Living with some medical conditions in the rural areas can be a challenge, and the minute Alison Hall had to hand in her licence, her world in the Wimmera got very small.

Living on a farm north of Dimboola, where distances were only achievable with four wheels, Alison could not fathom the prospect of life with blindness.

Without the option of driving, a move into town was inevitable.

Alison, 66, lives with retinitis pigmentosa, a degenerative eye condition that causes tunnel vision. It affects peripheral vision, so judging steps or curbs can be difficult.

With her husband away for extended periods as an interstate train driver and her children all grown up and moved out from family home, Alison knew she would have to learn new skills to keep her independence.

A breakthrough came when she was matched with her first Seeing Eye Dog Dougal.

“Before getting Dougal, I struggled with confidence more than anything, and trusting my ability to cross the road,” she said.

“I had to rely on myself and a white cane to get myself places. I trust the dogs more than I trust my cane.”

Above - Alison with her new Seeing Eye Dog Enid, and retired Seeing Eye Dog golden retriever Dougal.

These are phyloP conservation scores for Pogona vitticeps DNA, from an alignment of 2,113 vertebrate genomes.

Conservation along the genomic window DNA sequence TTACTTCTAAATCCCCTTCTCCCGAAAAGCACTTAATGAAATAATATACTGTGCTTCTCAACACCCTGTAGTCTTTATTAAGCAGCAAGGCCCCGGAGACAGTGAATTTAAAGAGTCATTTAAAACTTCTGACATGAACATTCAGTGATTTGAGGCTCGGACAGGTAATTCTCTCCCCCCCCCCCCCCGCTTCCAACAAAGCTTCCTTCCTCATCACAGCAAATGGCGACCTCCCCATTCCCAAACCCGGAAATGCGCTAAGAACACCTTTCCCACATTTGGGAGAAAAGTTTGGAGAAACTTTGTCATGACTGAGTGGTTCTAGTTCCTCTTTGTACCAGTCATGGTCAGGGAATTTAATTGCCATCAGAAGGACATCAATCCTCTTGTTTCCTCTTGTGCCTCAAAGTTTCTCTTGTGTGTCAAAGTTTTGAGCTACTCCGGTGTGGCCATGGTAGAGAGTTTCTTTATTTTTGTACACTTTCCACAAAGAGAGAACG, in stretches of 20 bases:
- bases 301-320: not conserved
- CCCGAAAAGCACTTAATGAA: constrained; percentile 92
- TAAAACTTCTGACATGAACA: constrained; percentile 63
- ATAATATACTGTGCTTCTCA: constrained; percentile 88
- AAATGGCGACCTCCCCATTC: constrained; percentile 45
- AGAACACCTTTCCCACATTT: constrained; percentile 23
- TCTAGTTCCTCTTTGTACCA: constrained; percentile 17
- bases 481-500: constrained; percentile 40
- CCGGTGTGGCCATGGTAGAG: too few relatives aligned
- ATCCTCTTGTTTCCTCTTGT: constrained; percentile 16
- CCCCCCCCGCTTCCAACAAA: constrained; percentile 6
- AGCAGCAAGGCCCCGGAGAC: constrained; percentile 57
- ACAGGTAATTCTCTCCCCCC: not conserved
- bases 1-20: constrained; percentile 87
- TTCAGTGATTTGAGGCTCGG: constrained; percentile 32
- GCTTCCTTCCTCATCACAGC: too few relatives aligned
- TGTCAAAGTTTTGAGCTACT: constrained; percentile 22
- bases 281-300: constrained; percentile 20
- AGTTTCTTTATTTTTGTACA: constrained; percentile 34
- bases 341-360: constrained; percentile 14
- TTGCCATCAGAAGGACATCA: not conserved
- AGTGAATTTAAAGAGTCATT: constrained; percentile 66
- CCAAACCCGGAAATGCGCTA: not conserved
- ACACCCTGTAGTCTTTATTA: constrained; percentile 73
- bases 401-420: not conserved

Alison and Dougal became popular figures in the Dimboola shops and neighbourhood, but now locals are spotting a new companion on her left side, Enid.

“Enid is my second Seeing Eye Dog,” Alison said.

“She keeps me active; it’s been really good, to be honest. Poor Dougal slowed down in his old age.”

Dougal is now living out his well-deserved retirement after close to a decade of service and Dougal and Enid have quite acute dynamic.

“I was concerned that they might not get along, but they’re happy to snuggle up together in the sun through the window. Half of the time they sleep on the same bed. They’re almost like siblings.”

Enid’s introduction has meant Alison can continue to live a rich, independent life.

“It means I can walk out my front gate and go for a walk without checking with my husband that he’s available. I don’t have to rely on somebody.”

It takes up to two years and more than $50,000 to train one Seeing Eye Dog, and their average working life is eight years before they retire.

They provide a vital service to people who are blind or have low vision, keeping them safe, spotting obstacles and being their eyes.

More information about Seeing Eye Dogs can be found on Vision Australia’s website.

Alison with her new Seeing Eye Dog Enid going for a walk.